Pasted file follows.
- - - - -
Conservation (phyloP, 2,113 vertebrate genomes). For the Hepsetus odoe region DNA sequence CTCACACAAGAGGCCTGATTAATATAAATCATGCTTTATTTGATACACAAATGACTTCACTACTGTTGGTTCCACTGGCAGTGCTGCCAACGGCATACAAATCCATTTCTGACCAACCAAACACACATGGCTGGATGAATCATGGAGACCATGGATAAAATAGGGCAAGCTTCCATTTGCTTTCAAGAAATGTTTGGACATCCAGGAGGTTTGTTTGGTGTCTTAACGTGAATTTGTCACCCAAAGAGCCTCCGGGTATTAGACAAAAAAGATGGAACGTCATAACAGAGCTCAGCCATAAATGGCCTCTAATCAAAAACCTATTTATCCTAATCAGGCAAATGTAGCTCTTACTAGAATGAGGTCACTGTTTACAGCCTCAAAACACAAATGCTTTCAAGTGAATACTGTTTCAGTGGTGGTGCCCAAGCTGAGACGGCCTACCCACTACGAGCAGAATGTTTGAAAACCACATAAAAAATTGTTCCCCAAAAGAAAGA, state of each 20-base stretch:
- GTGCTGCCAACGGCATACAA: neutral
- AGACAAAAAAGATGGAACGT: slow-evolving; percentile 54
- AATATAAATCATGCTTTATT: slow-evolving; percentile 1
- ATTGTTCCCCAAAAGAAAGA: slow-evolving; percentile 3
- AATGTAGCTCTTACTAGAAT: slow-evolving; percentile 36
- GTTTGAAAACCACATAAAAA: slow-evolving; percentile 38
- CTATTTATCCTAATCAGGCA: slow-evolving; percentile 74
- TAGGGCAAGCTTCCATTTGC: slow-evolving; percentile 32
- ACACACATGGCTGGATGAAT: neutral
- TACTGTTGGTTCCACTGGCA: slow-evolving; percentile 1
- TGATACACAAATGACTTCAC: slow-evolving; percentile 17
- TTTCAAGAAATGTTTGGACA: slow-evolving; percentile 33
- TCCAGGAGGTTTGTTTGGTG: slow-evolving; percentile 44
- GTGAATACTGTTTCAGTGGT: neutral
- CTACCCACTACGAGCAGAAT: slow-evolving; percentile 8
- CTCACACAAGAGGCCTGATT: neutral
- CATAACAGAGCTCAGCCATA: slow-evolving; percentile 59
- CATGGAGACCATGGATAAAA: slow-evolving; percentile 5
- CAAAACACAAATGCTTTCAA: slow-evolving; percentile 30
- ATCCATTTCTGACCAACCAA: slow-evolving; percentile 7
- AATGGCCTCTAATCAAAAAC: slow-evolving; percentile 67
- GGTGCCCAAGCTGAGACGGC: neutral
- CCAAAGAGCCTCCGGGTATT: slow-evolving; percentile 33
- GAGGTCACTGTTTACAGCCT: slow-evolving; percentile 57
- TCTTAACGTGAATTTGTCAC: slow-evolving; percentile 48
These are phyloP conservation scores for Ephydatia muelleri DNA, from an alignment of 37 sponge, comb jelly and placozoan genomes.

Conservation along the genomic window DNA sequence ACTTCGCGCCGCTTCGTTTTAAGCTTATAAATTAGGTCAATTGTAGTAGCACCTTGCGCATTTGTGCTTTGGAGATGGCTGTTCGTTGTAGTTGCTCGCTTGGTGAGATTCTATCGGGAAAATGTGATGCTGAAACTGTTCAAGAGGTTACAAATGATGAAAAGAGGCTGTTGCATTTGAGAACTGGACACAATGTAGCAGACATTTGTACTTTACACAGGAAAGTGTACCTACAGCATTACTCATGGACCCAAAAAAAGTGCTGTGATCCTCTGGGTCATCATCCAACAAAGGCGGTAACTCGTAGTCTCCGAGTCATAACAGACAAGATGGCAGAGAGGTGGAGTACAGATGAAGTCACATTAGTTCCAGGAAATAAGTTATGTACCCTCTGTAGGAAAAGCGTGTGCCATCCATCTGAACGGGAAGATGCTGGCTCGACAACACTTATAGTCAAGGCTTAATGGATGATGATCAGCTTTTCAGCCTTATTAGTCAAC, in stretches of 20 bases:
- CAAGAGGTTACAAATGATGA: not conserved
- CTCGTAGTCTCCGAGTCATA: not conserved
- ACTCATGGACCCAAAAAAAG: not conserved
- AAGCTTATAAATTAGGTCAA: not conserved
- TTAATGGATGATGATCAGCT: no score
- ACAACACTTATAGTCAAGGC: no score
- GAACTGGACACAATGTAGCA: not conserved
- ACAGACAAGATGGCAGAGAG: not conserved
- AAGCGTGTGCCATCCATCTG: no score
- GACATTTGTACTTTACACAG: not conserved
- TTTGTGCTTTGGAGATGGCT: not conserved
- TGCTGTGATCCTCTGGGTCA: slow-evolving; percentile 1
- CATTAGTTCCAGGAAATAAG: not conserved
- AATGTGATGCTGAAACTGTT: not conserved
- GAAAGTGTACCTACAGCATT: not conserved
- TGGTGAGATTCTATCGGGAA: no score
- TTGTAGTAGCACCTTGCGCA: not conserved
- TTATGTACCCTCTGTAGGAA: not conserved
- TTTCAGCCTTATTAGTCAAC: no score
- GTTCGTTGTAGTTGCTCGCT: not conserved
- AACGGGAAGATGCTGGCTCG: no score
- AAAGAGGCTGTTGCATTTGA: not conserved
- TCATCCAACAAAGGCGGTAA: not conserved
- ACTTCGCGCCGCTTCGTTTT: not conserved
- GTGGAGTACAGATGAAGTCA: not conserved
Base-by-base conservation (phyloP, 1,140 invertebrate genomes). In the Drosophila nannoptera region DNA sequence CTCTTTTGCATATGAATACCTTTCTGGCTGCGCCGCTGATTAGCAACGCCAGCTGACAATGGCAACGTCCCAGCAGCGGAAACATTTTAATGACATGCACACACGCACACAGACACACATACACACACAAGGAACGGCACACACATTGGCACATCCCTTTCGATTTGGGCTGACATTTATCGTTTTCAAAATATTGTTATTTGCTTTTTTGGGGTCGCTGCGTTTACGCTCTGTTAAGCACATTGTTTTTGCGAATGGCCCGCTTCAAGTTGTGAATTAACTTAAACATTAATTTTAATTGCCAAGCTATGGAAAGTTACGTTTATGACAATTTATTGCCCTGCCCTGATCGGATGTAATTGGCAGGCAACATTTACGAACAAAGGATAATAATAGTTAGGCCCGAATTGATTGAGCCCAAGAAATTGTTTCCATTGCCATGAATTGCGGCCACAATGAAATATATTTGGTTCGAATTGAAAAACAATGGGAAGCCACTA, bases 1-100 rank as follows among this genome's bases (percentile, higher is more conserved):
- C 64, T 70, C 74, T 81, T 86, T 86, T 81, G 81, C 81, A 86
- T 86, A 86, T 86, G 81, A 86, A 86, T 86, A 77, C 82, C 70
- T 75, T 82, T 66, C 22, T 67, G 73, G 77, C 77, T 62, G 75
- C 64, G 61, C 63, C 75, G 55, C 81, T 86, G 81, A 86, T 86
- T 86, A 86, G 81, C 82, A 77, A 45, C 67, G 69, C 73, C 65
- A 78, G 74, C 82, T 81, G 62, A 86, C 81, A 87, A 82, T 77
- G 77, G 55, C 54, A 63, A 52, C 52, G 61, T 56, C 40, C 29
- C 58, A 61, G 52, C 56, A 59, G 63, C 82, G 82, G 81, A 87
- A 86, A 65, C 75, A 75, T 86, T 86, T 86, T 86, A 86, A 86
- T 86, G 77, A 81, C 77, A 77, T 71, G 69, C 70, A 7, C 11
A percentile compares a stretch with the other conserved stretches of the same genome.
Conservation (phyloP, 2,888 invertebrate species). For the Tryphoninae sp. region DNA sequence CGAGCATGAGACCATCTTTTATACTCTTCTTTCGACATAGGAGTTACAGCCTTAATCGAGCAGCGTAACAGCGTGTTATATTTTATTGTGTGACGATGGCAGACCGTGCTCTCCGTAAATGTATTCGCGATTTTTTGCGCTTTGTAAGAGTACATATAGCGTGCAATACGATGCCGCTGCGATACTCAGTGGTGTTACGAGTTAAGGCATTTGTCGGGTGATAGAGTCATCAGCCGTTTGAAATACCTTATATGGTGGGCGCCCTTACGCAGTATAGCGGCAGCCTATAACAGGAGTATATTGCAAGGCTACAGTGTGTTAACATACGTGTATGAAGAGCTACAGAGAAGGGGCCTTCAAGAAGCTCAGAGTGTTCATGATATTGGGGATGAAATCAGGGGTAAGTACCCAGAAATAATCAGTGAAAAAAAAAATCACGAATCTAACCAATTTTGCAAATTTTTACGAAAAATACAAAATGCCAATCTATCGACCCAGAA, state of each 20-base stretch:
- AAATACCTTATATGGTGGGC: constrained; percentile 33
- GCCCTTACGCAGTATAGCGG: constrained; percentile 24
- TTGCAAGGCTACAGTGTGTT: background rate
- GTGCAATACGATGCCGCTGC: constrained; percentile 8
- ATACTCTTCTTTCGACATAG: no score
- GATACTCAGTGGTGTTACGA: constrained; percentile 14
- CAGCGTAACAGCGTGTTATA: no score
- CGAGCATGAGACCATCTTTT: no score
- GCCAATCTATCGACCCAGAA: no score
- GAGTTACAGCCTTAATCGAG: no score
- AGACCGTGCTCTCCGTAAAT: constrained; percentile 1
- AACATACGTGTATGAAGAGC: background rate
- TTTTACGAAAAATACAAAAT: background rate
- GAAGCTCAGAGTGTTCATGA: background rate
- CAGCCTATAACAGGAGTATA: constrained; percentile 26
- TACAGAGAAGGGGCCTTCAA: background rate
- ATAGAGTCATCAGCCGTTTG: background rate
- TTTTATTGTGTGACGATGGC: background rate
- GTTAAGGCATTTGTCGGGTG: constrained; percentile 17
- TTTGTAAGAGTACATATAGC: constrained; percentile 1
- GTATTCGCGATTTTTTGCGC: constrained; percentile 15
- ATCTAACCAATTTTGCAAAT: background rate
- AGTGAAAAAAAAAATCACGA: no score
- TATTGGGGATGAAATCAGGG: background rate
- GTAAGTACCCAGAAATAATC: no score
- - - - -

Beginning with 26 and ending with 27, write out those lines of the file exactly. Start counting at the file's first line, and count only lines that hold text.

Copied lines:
- TCTTAACGTGAATTTGTCAC: slow-evolving; percentile 48
These are phyloP conservation scores for Ephydatia muelleri DNA, from an alignment of 37 sponge, comb jelly and placozoan genomes.